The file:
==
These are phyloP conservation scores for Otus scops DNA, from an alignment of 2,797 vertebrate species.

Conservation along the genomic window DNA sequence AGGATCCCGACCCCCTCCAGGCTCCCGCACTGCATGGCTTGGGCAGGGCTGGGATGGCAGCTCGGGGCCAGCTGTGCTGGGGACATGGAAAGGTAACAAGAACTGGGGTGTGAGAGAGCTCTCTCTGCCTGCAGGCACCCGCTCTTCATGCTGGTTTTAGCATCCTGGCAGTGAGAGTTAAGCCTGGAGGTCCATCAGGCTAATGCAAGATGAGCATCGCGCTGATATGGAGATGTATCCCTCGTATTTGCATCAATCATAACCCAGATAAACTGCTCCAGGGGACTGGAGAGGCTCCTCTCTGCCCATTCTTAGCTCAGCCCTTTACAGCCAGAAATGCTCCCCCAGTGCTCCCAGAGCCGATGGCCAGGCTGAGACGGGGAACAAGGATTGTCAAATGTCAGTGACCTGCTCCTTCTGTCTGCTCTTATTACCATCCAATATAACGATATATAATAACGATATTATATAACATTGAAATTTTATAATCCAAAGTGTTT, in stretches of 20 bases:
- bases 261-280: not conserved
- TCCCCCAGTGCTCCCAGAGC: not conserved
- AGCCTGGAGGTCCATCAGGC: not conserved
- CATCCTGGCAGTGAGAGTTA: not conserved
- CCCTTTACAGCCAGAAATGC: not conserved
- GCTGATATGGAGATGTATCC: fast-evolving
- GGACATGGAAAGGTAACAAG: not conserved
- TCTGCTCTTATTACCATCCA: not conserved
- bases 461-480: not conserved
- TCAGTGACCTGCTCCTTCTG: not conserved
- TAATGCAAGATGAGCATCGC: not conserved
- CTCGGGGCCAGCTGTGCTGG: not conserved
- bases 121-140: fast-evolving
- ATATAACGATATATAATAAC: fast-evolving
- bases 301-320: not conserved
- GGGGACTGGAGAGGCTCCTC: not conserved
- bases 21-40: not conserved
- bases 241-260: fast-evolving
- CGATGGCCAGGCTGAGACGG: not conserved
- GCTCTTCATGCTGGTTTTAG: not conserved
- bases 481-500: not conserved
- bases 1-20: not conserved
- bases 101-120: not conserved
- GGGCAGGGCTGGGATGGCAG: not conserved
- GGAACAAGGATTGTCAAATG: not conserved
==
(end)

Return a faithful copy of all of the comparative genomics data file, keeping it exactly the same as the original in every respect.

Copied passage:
These are phyloP conservation scores for Otus scops DNA, from an alignment of 2,797 vertebrate species.

Conservation along the genomic window DNA sequence AGGATCCCGACCCCCTCCAGGCTCCCGCACTGCATGGCTTGGGCAGGGCTGGGATGGCAGCTCGGGGCCAGCTGTGCTGGGGACATGGAAAGGTAACAAGAACTGGGGTGTGAGAGAGCTCTCTCTGCCTGCAGGCACCCGCTCTTCATGCTGGTTTTAGCATCCTGGCAGTGAGAGTTAAGCCTGGAGGTCCATCAGGCTAATGCAAGATGAGCATCGCGCTGATATGGAGATGTATCCCTCGTATTTGCATCAATCATAACCCAGATAAACTGCTCCAGGGGACTGGAGAGGCTCCTCTCTGCCCATTCTTAGCTCAGCCCTTTACAGCCAGAAATGCTCCCCCAGTGCTCCCAGAGCCGATGGCCAGGCTGAGACGGGGAACAAGGATTGTCAAATGTCAGTGACCTGCTCCTTCTGTCTGCTCTTATTACCATCCAATATAACGATATATAATAACGATATTATATAACATTGAAATTTTATAATCCAAAGTGTTT, in stretches of 20 bases:
- bases 261-280: not conserved
- TCCCCCAGTGCTCCCAGAGC: not conserved
- AGCCTGGAGGTCCATCAGGC: not conserved
- CATCCTGGCAGTGAGAGTTA: not conserved
- CCCTTTACAGCCAGAAATGC: not conserved
- GCTGATATGGAGATGTATCC: fast-evolving
- GGACATGGAAAGGTAACAAG: not conserved
- TCTGCTCTTATTACCATCCA: not conserved
- bases 461-480: not conserved
- TCAGTGACCTGCTCCTTCTG: not conserved
- TAATGCAAGATGAGCATCGC: not conserved
- CTCGGGGCCAGCTGTGCTGG: not conserved
- bases 121-140: fast-evolving
- ATATAACGATATATAATAAC: fast-evolving
- bases 301-320: not conserved
- GGGGACTGGAGAGGCTCCTC: not conserved
- bases 21-40: not conserved
- bases 241-260: fast-evolving
- CGATGGCCAGGCTGAGACGG: not conserved
- GCTCTTCATGCTGGTTTTAG: not conserved
- bases 481-500: not conserved
- bases 1-20: not conserved
- bases 101-120: not conserved
- GGGCAGGGCTGGGATGGCAG: not conserved
- GGAACAAGGATTGTCAAATG: not conserved